by Corey Pierce , November PEN 2020
The bleeding disorder community has a pain problem, but it’s not the problem of too much pain. The real problem is a misunderstanding of pain and its importance for our survival. Many people with bleeding disorders have come to devalue pain, because pain is often characterized as a mysterious and uncontrollable inevitability. A fallacious concept like “spontaneous bleeding” has sowed a seed in many minds that the actions we engage in are divorced from how our bodies respond. If the pain we experience is seen as inevitable, or with clouded causes, then we’re left with no other option than to manage the best we can, or trick ourselves into thinking the pain doesn’t exist.
If given the option to never feel pain again, many people would take this deal in a heartbeat. But only later would they truly understand the horrors of living without pain. What if you took this deal? Well, rare medical conditions like congenital insensitivity to pain (CIP) suggest that you shouldn’t be too attached to your fingers and toes. And you’d better hope to never get an infection or have heart failure, because you’ll be without the best warning sign nature ever created: pain. In short, your life would end much sooner. Living without pain is not a blessing—it’s a tragic, brutal curse.
If you want to understand pain, know that it results from a set of factors. Pain doesn’t arrive out of nowhere, and it’s rarely attributable to a single cause. For example, the mild ankle pain I am experiencing as I write this is not only the result of countless past ankle bleeds, but also the result of (1) standing for two hours straight while making an elaborate meal yesterday; (2) wearing “cool” shoes with no heel drop yesterday; (3) running three days ago even though I was sore; (4) eating inflammatory foods yesterday; (5) being dehydrated today; (6) slightly twisting my ankle on a tree nut while intently looking at a mailbox on a recent run; (7) not being able to ice myself after physical activity (my roommate has needed the ice more after his recent surgery); (8) not yet knowing my mileage limit while running (running is new for me since COVID-19); (9) switching to a new running shoe (is it helping or hurting?); (10) walking a mile on uneven sand recently. And so on…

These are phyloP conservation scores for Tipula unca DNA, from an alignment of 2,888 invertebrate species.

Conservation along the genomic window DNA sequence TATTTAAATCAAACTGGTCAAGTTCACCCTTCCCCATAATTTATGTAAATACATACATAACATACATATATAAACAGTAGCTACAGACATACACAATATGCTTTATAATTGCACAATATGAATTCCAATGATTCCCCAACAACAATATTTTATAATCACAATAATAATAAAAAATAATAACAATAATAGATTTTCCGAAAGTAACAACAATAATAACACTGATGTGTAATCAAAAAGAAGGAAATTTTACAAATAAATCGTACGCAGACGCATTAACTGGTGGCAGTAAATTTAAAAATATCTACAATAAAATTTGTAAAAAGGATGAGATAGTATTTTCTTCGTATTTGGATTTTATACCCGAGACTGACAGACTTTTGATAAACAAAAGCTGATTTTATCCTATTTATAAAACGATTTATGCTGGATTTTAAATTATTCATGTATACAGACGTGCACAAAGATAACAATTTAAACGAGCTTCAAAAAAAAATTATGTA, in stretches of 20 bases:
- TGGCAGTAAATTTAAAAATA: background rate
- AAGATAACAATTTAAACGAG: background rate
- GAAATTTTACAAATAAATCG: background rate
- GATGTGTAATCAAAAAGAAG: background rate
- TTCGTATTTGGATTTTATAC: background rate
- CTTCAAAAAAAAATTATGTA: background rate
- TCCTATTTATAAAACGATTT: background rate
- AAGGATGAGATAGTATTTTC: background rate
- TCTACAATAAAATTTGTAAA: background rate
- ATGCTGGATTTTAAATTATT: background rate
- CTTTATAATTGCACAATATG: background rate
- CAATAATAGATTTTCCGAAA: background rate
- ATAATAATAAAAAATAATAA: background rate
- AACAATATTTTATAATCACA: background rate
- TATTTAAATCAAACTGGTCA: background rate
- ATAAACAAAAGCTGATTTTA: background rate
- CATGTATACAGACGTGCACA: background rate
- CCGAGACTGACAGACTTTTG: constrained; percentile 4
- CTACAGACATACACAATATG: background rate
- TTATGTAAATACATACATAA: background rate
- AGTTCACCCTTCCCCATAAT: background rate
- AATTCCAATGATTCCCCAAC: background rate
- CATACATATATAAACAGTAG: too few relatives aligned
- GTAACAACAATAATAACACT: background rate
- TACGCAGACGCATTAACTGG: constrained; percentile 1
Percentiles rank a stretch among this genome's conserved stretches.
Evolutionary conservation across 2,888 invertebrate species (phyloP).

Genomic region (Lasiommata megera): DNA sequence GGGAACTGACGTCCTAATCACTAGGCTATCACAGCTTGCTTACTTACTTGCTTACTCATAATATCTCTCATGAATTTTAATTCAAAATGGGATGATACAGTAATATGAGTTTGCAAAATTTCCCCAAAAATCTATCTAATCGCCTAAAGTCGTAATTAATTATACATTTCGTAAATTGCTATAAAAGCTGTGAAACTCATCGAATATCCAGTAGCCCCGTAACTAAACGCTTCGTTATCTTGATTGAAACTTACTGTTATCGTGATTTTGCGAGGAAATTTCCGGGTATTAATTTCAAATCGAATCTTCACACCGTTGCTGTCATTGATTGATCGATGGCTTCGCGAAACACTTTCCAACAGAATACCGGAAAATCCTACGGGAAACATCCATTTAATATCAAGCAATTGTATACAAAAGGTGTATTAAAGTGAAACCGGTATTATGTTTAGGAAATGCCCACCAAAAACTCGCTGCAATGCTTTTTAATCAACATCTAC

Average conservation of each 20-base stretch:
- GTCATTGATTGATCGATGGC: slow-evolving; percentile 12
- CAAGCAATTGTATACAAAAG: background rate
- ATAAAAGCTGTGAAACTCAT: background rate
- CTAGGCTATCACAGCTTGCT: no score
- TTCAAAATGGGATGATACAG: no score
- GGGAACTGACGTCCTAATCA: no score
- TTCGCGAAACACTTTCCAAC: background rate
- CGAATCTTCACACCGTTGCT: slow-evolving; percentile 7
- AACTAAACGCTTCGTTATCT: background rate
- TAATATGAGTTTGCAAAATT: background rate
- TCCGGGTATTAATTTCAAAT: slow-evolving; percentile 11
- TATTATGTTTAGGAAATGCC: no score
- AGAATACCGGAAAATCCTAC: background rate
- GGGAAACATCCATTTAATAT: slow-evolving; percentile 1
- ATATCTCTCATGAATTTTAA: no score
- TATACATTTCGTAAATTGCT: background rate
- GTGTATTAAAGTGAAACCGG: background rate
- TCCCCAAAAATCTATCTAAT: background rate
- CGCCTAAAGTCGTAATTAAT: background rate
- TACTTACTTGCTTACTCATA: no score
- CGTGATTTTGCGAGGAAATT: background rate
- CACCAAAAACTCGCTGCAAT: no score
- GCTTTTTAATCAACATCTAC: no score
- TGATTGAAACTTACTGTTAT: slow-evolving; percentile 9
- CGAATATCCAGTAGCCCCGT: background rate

If you look critically at what contributes to pain, you’ll see that it’s possible to improve your underlying condition by changing how you navigate through this world. By examining the obvious—and subtle—contributing factors to pain, you can create a template in your mind for what you should be doing and also avoiding. In my earlier example, there are complex interactions between my physical awareness, my activity level, and my shoes that I can monitor and refine over time, as I get used to my new activity—running. This introspective, reflective process is often at odds with the objectives of using pain medications.
Sadly, many people with bleeding disorders have been offered pain medications as the only solution to their pain. Too much reliance on pain meds may be nothing more than a deception that obscures the true problem(s). While effective over the short term in tamping down pain signals (the effects), pain meds also disguise the complex set of underlying factors (the causes). If we don’t address the true causes of pain, and instead focus solely on the effects with pain medication, the condition or behaviors at the root of pain will get worse, not better.
So, is pain your enemy, or is it your collaborator? If you want to live a long and healthy life, pain can’t be reduced to your tormentor Don’t let your pain be in vain by seeking remedy only through pain medications. You can’t arrive at the underlying causes of your pain when you are literally numb to them. Our pain is not what ruins life; it is what prolongs life, but only if we listen and learn from it.
Corey Pierce is a PhD candidate in public health at Oregon State University. He is currently completing his PhD dissertation, which explores how pain attitudes are connected to the experience of pain and use of pain medication. Corey has severe hemophilia A. He is active in the bleeding disorder community as an advocate and teacher of yoga, and he serves on the board of Pacific Northwest Bleeding Disorders.